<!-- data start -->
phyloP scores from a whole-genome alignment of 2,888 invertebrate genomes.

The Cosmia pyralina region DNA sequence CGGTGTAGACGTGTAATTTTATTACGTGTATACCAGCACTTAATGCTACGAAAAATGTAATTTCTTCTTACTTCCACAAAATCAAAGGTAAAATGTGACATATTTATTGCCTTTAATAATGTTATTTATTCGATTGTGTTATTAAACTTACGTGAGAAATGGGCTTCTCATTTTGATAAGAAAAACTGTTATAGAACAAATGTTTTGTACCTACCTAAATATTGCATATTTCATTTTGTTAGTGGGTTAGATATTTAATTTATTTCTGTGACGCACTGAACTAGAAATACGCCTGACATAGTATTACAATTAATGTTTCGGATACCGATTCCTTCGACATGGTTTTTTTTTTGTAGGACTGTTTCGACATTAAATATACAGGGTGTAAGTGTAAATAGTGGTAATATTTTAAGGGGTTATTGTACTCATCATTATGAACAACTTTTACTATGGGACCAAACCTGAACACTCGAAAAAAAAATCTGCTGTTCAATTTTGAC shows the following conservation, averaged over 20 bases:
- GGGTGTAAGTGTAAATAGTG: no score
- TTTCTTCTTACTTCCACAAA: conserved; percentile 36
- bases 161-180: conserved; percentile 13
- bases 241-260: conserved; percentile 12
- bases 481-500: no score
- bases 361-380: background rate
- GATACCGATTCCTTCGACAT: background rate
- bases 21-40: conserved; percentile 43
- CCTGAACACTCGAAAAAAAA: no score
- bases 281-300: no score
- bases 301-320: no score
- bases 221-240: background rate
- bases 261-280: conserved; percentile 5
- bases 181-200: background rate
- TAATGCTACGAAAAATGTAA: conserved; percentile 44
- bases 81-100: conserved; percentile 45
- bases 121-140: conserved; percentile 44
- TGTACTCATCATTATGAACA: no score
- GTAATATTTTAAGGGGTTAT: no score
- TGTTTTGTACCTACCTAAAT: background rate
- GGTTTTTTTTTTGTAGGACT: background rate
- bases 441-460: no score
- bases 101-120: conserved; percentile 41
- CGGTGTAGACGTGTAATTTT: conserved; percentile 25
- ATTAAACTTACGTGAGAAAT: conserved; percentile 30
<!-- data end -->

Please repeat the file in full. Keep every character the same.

phyloP scores from a whole-genome alignment of 2,888 invertebrate genomes.

The Cosmia pyralina region DNA sequence CGGTGTAGACGTGTAATTTTATTACGTGTATACCAGCACTTAATGCTACGAAAAATGTAATTTCTTCTTACTTCCACAAAATCAAAGGTAAAATGTGACATATTTATTGCCTTTAATAATGTTATTTATTCGATTGTGTTATTAAACTTACGTGAGAAATGGGCTTCTCATTTTGATAAGAAAAACTGTTATAGAACAAATGTTTTGTACCTACCTAAATATTGCATATTTCATTTTGTTAGTGGGTTAGATATTTAATTTATTTCTGTGACGCACTGAACTAGAAATACGCCTGACATAGTATTACAATTAATGTTTCGGATACCGATTCCTTCGACATGGTTTTTTTTTTGTAGGACTGTTTCGACATTAAATATACAGGGTGTAAGTGTAAATAGTGGTAATATTTTAAGGGGTTATTGTACTCATCATTATGAACAACTTTTACTATGGGACCAAACCTGAACACTCGAAAAAAAAATCTGCTGTTCAATTTTGAC shows the following conservation, averaged over 20 bases:
- GGGTGTAAGTGTAAATAGTG: no score
- TTTCTTCTTACTTCCACAAA: conserved; percentile 36
- bases 161-180: conserved; percentile 13
- bases 241-260: conserved; percentile 12
- bases 481-500: no score
- bases 361-380: background rate
- GATACCGATTCCTTCGACAT: background rate
- bases 21-40: conserved; percentile 43
- CCTGAACACTCGAAAAAAAA: no score
- bases 281-300: no score
- bases 301-320: no score
- bases 221-240: background rate
- bases 261-280: conserved; percentile 5
- bases 181-200: background rate
- TAATGCTACGAAAAATGTAA: conserved; percentile 44
- bases 81-100: conserved; percentile 45
- bases 121-140: conserved; percentile 44
- TGTACTCATCATTATGAACA: no score
- GTAATATTTTAAGGGGTTAT: no score
- TGTTTTGTACCTACCTAAAT: background rate
- GGTTTTTTTTTTGTAGGACT: background rate
- bases 441-460: no score
- bases 101-120: conserved; percentile 41
- CGGTGTAGACGTGTAATTTT: conserved; percentile 25
- ATTAAACTTACGTGAGAAAT: conserved; percentile 30